The tempo is set by the pianist. The content of the hymn will readily suggest this. If he needs time for thought in this, he should ask for the hymn numbers before he goes to the instrument. “I’ve Found a Friend,” for ex¬ample, is written in a bright key, and should be played at about seventy-two to the quarter note.
“I Have Promised” should move somewhat slower—it is a prayer. The usual fault is in playing too slowly. However, a hymn should not be sung so fast that the singers gasp for breath and chop off their words. A little thought and care will remedy almost all tempo ills.
In a short time a congregation can be trained to know when to rise. It is not safe to depend upon the preachers, for many of them do not know the appropriate time to stand. A slight pause, with a definite increase in power immediately thereafter, will bring them to their feet as soon as they know what the signal is. Usually this indication is best suggested by a phrase before the close of the piano prelude. A phrase (beginning with a capitalized word) may be considered the equivalent of one line of the poem.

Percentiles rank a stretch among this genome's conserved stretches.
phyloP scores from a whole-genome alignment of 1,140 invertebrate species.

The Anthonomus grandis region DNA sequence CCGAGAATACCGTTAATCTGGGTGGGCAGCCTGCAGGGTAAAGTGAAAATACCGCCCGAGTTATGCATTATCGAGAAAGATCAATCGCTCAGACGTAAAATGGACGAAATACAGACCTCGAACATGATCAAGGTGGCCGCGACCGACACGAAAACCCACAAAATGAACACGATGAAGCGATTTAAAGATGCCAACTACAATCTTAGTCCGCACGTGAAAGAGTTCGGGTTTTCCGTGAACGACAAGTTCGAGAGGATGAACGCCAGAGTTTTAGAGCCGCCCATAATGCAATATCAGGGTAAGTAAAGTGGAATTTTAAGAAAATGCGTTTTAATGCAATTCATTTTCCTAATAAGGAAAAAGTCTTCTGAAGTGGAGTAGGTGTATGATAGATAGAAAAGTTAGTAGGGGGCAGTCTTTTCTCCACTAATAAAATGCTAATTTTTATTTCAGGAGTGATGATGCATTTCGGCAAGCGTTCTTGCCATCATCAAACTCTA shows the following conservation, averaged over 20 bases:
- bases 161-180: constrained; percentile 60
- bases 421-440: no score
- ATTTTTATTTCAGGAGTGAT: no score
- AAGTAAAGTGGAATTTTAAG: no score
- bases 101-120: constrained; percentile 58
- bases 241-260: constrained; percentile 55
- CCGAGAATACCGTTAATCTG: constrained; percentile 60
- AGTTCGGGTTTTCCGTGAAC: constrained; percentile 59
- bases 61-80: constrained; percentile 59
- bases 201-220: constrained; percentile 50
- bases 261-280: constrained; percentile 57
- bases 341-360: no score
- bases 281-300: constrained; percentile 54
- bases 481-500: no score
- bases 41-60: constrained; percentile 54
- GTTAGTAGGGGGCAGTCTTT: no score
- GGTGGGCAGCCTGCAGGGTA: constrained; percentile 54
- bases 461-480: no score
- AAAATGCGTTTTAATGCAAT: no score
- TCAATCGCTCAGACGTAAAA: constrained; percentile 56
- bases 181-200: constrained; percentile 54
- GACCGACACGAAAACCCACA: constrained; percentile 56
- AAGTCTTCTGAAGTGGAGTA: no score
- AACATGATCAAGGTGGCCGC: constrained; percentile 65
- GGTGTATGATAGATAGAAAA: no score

If you are serving as both pianist and director, you must assert your leadership. Teach the congregation to depend on you, and then do not fail them. Fluctuations in tempo, holds, crescendos, etc., may be materially assisted from the keyboard. It is better to lead by keeping step than to thrust your instrument a half beat in advance. This evil is as objection¬able as to drag along with a sleeping congregation. Even during soft singing, like that expected in “Tread Softly,” the piano should be strong enough to be heard, or there is danger of singing off key. Be alert to the needs of the congregation; anticipate vocal situations and meet them successfully. Read the words of the hymn as you play. It is well to read one stanza ahead. You may wish to treat the next stanza differently, and doing this will give you advanced information as to its nature. An example of this change is seen in “Wake the Song of Joy and Gladness.” The first two stanzas are of praise; the last stanza is a prayer. The spirit of praise is quite different from that of supplication, which should be one of subdued tone and of slightly slower tempo. Following the last (prayer) stanza, the chorus may gradually gain its original spirit of praise, with a majestic retard at the close.